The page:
“Liberty means responsibility. That is why most men dread it.” —George Bernard Shaw, Man and Superman
There’s no symbol of individual freedom more iconic than the American cowboy. They lead the ultimate independent lifestyle: They do what they want, going where they want, when they want.
Except they don’t, actually.
The job of a cowboy is to tend cattle. When the herd is on the move, so are they. When the herd sleeps, they must sleep. When a stray calf wanders off, it’s their job to retrieve it. Imagine operating a 24/7 free-range daycare for beasts the size of a small SUV with the intelligence of a three-year-old child.
Nope, cowboys are among the most accountable people on the planet.
In today’s dollars, a single cow can sell for up to $5,000, so that lone cowboy casually driving a hundred head of cattle is in fact managing a half-million dollar portfolio.
How’s that carefree home-on-the-range life sounding now, buckaroo?
Can You Hold Yourself Accountable?
Other cultures seem to better grasp this notion of personal responsibility to the larger group. The British have their sense of duty; the Japanese have “giri.” Many other countries have a tradition of solidarity lending, wherein small groups pool their funds to make small loans to members—secured only by social pressure.
Yet here in the U.S., we are conditioned to reject accountability. We want to be free to do as we please. “Give me liberty or give me death.”
But accountability is not a punishment. On the contrary, it is perhaps the greatest compliment we can be paid. It means someone else actually believes we can do what we said we would do.
Sure, there are those rare few capable of being accountable only to themselves. They can set big, scary goals and then achieve them all with ZERO oversight of any kind from anyone. They’re the superheroes.
Well, I am NOT Batman. You probably aren’t either.
If You Cannot Hold Yourself Accountable, Here’s the Solution
I need the pressure of a group of folks way smarter and more successful than I am to push me harder and further than I ever would myself.
I need a mastermind group. And in September 2014, I found Lifeonaire.
Now, I’m not looking to sell you on a specific flavor, but you need to know what real accountability looks like.
We meet face to face for three days every four months. Thirty brave souls led by two professional coaches. I despise these gatherings so much that I haven’t missed a single one in five years.
I can’t describe what goes on inside that hotel meeting room except to label it: “brutal, unblinking accountability.”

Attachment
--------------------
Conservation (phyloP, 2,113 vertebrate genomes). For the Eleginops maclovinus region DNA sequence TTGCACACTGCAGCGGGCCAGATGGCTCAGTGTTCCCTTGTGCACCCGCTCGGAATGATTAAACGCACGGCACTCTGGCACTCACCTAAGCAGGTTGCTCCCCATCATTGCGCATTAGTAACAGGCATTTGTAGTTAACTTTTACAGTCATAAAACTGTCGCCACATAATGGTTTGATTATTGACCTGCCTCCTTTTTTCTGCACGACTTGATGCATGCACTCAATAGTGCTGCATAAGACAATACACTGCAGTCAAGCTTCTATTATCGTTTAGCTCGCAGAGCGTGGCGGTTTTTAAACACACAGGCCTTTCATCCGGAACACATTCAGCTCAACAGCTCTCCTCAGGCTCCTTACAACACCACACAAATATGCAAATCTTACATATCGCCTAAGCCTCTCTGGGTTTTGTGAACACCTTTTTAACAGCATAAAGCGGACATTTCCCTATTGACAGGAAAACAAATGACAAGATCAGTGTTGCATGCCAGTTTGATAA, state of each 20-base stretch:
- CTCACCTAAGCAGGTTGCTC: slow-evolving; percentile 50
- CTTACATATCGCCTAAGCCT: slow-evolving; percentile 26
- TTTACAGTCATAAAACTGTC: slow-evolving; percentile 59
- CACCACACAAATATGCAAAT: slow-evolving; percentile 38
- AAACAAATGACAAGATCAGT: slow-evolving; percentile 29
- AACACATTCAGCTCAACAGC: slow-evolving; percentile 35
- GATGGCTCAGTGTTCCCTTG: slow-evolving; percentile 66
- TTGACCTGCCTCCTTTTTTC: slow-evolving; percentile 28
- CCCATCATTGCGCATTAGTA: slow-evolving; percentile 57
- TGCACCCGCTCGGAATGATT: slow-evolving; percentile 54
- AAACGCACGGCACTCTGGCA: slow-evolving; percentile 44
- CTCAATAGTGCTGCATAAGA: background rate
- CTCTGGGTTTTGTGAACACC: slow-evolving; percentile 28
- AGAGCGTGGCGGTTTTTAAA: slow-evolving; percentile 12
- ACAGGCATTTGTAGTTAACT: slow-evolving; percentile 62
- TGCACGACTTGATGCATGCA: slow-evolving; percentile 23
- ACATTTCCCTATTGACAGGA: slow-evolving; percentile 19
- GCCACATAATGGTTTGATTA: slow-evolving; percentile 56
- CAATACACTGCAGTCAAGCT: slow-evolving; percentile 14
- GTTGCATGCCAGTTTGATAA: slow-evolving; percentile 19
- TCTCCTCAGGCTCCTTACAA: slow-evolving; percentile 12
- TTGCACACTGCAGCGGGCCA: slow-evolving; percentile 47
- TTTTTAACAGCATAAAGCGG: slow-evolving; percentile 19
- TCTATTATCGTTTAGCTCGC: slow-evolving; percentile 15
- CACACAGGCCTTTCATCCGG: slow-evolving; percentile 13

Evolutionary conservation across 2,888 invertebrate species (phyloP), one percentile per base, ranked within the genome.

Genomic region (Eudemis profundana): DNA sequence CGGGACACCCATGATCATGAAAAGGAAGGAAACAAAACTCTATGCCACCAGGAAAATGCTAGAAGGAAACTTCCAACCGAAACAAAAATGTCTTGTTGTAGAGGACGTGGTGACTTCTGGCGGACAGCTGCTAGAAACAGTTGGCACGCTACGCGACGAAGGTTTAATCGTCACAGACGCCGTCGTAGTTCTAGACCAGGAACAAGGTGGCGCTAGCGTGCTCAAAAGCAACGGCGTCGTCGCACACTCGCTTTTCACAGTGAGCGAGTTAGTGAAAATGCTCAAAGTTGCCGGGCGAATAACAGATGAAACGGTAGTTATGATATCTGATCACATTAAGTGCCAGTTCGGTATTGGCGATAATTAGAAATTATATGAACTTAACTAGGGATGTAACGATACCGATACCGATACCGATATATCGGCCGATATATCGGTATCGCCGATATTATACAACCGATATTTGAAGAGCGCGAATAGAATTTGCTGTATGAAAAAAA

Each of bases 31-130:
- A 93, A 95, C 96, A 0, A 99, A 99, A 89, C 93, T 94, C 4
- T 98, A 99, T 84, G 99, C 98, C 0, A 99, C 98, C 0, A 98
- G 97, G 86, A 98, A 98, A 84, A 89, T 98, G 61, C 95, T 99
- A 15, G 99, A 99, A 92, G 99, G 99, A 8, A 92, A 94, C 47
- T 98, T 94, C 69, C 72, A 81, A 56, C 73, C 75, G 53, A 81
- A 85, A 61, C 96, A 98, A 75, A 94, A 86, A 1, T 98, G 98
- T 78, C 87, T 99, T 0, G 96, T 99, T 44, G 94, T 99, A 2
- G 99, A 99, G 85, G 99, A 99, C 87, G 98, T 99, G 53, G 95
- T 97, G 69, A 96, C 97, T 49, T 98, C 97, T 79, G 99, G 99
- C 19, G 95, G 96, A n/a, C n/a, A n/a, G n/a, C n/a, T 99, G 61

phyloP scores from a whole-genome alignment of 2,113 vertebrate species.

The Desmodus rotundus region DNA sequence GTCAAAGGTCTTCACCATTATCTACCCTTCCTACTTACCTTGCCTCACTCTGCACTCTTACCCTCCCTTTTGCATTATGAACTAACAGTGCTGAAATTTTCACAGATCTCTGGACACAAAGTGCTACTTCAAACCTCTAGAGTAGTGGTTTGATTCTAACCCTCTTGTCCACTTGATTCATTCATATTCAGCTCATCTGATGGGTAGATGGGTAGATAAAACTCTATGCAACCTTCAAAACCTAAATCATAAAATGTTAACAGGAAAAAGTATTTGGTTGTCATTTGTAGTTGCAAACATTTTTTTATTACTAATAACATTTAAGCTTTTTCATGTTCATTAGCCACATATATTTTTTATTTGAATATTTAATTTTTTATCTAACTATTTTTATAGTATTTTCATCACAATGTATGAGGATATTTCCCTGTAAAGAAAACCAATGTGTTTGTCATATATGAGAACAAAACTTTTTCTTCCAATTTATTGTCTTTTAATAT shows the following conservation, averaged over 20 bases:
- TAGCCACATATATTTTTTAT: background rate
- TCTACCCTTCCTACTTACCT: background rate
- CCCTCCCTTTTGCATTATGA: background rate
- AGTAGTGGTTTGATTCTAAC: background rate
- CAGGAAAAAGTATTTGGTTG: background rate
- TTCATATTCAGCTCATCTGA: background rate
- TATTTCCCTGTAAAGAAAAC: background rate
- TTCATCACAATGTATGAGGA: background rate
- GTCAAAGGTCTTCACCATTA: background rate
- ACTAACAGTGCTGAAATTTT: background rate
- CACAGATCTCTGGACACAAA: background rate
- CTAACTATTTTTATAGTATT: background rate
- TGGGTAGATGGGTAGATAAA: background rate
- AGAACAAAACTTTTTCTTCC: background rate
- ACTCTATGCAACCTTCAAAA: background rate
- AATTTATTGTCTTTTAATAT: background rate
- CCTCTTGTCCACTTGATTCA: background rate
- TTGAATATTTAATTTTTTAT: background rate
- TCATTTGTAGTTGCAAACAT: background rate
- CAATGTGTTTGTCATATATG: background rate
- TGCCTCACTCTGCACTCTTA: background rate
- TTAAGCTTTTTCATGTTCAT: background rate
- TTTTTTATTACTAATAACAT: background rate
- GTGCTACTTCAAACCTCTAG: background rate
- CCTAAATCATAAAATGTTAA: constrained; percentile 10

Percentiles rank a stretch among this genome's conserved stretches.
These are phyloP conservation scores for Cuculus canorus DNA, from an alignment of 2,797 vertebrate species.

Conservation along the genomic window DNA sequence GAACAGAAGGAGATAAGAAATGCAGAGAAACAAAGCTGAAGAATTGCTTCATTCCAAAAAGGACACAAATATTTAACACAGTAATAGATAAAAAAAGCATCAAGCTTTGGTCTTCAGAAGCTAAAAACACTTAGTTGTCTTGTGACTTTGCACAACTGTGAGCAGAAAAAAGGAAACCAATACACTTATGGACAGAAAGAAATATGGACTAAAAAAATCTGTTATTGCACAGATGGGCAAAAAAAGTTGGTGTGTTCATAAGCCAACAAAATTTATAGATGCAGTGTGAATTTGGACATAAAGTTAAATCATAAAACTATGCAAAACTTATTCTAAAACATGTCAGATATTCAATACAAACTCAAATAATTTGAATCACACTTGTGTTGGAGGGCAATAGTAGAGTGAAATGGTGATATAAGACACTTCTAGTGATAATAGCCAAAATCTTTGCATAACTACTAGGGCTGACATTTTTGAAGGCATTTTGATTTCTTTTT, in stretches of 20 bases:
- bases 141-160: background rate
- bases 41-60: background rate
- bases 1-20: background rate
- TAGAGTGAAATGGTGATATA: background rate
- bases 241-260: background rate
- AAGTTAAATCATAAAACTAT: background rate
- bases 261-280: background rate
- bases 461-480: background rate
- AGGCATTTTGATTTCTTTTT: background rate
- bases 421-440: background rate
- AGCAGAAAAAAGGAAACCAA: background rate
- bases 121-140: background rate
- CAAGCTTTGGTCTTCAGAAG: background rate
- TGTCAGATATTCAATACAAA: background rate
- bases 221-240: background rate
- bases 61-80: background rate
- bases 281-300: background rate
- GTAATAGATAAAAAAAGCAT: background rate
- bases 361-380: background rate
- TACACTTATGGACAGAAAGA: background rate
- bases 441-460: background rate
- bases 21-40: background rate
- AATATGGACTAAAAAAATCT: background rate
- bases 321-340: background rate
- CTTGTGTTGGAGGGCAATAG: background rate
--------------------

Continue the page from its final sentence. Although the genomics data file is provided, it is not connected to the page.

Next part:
This is the group you tell you’ve been diagnosed with stage 4 cancer, because this group is going to make damn certain you keep your mind right while you go through chemo. They’ll travel across the country just to slap you upside the head and make certain you are truly living life and not feeling sorry for yourself.
Because they don’t feel sorry for you.
This is the group you confess your drug habit to, because someone in this group has already dealt with their own addiction and is going to call you out relentlessly until you accept yours and learn to manage it.
This is the group that knows you owed $6 million in debt and were contemplating suicide, only to discover someone in this group had it waaay worse than that and survived—just so they could show you how to do the same.
This is the group you share your hopes and dreams and fears with, because they are going to remember them all and ask you about them all. You can’t run. You can’t hide. They won’t quit.
And then it’s someone else’s turn, and you get to join the fun and become an unrelenting maniac for them. And so it goes, around the room—for three whole days.
The Product of Accountability
But one day you look around that conference room and see the couple who a year ago was bickering like wounded pirates but is now cooing to one another like lovebirds. The guy who was living in his car is now running a thriving real estate business. Someone else has paid down $4 million in debt in just four years.
Lives change. Growth happens. The impossible gets served up on a routine basis.
That’s what radical accountability does.
And I hate every minute, right as I’m loving every second. Hell, I actually pay for the privilege!
Because in my 55-plus years on the planet, I’ve found nothing else that works better. And believe me, I’ve looked.
If I ever do find it, I’m outta there. But until then, I’ll be back in four months.
P.S. Feel free to ask me anything about Lifeonaire. But don’t say you weren’t warned. (Perhaps misery truly does love company!)
Are you able to hold yourself accountable on your own? If not, what’s your solution to this problem?
Share in the comment section below.